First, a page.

This week, the theme for Wanderer's Thursday Movie Picks Meme is live action fairy tales. These days, when we hear the word "fairy tales", a lot of people tend to associate it with the Disney animated canon, with films ranging from Snow White and the Seven Dwarves to Frozen. These are often seen as children's stories and family films, which is somewhat ironic considering a lot of fairy tales had some very dark origins. The original version of The Little Mermaid ended with the mermaid's death. In Snow White and the Seven Dwarves, the prince was a necrophiliac who literally tried to carry Snow White's body to his castle (Snow White wakes up because the apple was only caught in her throat, and it's dislodged during the trip, which admittedly raises the question of how she hasn't already chocked to death).
In any case, there have been other adaptations of fairy tales outside of those made famous by Disney, some of them live action. For this exercise, I am required to pick three such films.Okay, technically they can be Disney but I can't do any of their animated films (not that it matters much, since Disney seems to have moved on from making 3D versions of 2D animated films to live action remakes of their old films, as seems to be the case for Cinderella and Beauty and the Beast).
This is a bit of a challenge for me, as I've never been the biggest fan of fairy tales (it comes with having a preference for realism), I have a tendency to spot flaws in the narrative. For instance, how exactly does the whole glass slipper thing in Cinderella work? They clearly established that the clothes disappear after midnight, so why doesn't the slipper? Also, are there really no other women in the kingdom who happen to have similar sized feet to Cinderella? Okay, you could argue that perhaps the slipper is "magic" and perhaps can change sizes when put on the wrong foot but that isn't usually established in most versions and the Prince doesn't know that, so why exactly did he think this test would work? Also, if this Fairy Godmother is so concerned for Cinderella's well-being, why is it only now, after something around 15-20 years of endless torture that she actually tries to do something about it? Why didn't she come sooner and perhaps try to get Cinderella away from her abusive stepmother? They never establish any limits to her magic, so why is she only able to provide Cinderella with clothes that vanish after midnight? Why not just give her clothes she can use to disguise herself and then the means to start a new life (they can't be sure that the Prince is going to want to marry her)? In any case, here are three that I have found to write about.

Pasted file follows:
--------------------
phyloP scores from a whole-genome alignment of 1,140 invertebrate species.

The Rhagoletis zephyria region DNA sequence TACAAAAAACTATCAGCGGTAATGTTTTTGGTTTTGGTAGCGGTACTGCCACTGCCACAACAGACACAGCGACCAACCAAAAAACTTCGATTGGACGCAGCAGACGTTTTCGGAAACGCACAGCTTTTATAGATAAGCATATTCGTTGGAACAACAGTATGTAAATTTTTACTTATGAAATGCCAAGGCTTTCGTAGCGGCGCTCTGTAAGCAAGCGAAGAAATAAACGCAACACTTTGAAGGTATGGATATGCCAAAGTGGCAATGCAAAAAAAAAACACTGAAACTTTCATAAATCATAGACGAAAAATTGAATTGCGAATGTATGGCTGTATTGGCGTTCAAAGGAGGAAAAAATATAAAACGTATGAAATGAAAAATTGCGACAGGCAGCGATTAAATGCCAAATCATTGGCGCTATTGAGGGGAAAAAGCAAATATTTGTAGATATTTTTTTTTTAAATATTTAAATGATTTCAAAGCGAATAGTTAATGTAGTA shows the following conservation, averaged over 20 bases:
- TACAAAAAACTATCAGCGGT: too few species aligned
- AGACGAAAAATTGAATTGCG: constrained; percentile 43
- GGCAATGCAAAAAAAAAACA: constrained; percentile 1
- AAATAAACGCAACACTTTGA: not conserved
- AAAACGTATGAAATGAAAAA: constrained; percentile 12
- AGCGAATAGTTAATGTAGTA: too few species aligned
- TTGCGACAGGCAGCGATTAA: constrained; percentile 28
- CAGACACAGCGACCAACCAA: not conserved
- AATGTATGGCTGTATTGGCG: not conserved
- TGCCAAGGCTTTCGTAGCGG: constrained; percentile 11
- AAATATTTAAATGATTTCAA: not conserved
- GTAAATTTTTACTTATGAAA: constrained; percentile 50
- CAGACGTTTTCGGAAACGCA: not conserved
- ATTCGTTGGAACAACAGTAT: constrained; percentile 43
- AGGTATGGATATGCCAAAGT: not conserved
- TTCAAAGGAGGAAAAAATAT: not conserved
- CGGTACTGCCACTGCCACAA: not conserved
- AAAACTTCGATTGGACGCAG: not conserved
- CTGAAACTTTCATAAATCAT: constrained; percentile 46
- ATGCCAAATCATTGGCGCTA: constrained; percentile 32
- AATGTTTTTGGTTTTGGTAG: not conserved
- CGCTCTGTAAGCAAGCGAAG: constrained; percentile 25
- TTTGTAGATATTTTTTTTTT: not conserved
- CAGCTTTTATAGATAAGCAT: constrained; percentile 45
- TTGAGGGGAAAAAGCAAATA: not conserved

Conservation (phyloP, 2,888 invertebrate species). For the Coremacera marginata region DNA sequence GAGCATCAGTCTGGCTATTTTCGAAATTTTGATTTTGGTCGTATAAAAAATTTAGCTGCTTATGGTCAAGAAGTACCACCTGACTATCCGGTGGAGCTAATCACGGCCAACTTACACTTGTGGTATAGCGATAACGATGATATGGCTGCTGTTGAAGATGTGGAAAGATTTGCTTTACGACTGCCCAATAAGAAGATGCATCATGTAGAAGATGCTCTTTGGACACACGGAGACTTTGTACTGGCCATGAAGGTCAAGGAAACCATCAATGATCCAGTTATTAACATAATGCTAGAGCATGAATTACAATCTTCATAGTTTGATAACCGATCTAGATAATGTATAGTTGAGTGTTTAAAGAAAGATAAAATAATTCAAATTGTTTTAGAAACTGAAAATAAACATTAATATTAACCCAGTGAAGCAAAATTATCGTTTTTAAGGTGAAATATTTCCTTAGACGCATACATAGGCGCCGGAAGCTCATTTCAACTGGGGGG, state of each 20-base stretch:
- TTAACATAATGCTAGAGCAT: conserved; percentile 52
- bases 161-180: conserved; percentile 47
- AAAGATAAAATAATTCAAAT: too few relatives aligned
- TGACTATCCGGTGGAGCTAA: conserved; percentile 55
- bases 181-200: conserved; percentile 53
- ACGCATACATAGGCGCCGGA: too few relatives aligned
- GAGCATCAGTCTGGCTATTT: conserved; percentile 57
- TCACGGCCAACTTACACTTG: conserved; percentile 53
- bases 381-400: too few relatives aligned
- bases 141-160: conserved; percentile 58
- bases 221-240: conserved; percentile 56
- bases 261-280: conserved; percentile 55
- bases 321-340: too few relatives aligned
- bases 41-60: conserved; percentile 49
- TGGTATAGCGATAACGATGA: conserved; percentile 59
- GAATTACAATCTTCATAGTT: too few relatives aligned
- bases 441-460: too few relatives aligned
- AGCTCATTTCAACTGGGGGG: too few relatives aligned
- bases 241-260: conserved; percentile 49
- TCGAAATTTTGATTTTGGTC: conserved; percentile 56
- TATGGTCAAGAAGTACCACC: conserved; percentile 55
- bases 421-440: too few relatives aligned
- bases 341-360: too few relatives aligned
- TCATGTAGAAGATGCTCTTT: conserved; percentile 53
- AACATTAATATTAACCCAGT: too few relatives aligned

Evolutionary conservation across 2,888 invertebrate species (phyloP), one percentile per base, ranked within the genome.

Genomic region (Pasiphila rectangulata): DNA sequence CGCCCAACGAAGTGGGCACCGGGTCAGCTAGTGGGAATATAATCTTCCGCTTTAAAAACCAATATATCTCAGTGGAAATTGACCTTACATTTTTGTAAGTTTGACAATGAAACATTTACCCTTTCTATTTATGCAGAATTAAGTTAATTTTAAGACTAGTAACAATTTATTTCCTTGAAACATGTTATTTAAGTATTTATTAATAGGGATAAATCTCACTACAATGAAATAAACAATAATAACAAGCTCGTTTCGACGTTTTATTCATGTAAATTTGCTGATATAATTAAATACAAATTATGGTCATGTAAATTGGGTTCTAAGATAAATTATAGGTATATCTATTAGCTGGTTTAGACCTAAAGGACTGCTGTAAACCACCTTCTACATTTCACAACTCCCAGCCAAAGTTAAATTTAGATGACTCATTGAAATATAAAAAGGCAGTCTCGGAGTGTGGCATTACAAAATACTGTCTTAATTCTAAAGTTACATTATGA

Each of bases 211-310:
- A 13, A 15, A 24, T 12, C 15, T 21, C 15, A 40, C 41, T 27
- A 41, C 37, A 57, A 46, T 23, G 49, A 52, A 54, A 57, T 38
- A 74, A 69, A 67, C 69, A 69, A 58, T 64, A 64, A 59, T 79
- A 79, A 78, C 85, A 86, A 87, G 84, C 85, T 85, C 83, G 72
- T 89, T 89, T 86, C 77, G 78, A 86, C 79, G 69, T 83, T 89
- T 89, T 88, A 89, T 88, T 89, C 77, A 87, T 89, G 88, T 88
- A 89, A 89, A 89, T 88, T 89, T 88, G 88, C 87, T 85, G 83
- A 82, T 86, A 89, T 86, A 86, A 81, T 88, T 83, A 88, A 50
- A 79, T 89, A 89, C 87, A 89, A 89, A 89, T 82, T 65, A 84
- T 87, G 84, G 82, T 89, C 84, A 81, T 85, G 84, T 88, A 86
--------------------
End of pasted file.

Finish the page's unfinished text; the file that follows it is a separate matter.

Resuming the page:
The Princess Bride (1987)
Could someone tell me how exactly this movie hasn't managed to make an appearance on my blog yet. Technically, this isn't exactly a "classic" fairy tale, strictly speaking. If anything, it's more a parody of fairy tale conventions, but it's a pretty darn good one. This one has a lot of the typical fairy tale themes, most prominently the idea that true love conquers all, but it has lots of other things. We have revenge, torture, miracles, and plenty of sword fights. That's not even getting into the long list of amusing characters the film has to offer, even those who aren't in it very long (i.e. Wallace Shawn as Vizzini) and classic quotes like the famous "Hello, my name is Inigo Montoya. You killed my father. Prepare to die." It's a simple story, but a fun experience to be sure.
Ella Enchanted (2004)
Here's one I'll bet you never expected to see me discuss at length, but I actually watched this one a lot when I was younger, and amusingly it also has Cary Elwes (who you might remember as the Man in Black from The Princess Bride)... this time playing the villain. On the surface, it's basically a retelling of Cinderella presented in a very... roundabout sort of way. Underneath all that, it's an elaborate allegory for racism and segregation (the bad guy has laws restricting the opportunities available for archetypal fantasy creatures, and in the few areas each of them are permitted they're essentially slave labor). Of course, the one step up from Cinderella (from which the movie, and by extension the book it was based on clearly draw inspiration) is that they actually make Ella a strong character who has to think for herself and stand up for what she sees to be right. The prince actually has to earn her respect and she is ultimately the one who saves the day in the end.
The Brothers Grimm (2005)
Okay, technically, this isn't so much a direct adaptation as it is a massive crossover between several different fairy tales framed loosely around the lives of the two men known for some of the most iconic stories in the genre. Terry Gilliam certainly has a bizarre interpretation of these texts, and a few darker twists on some of them (Rapunzel is revealed to have locked herself in the tower to escape a plague, and ends up being something of a femme fatale). It's a bit like Into the Woods, only more of an action movie, but still pretty exciting.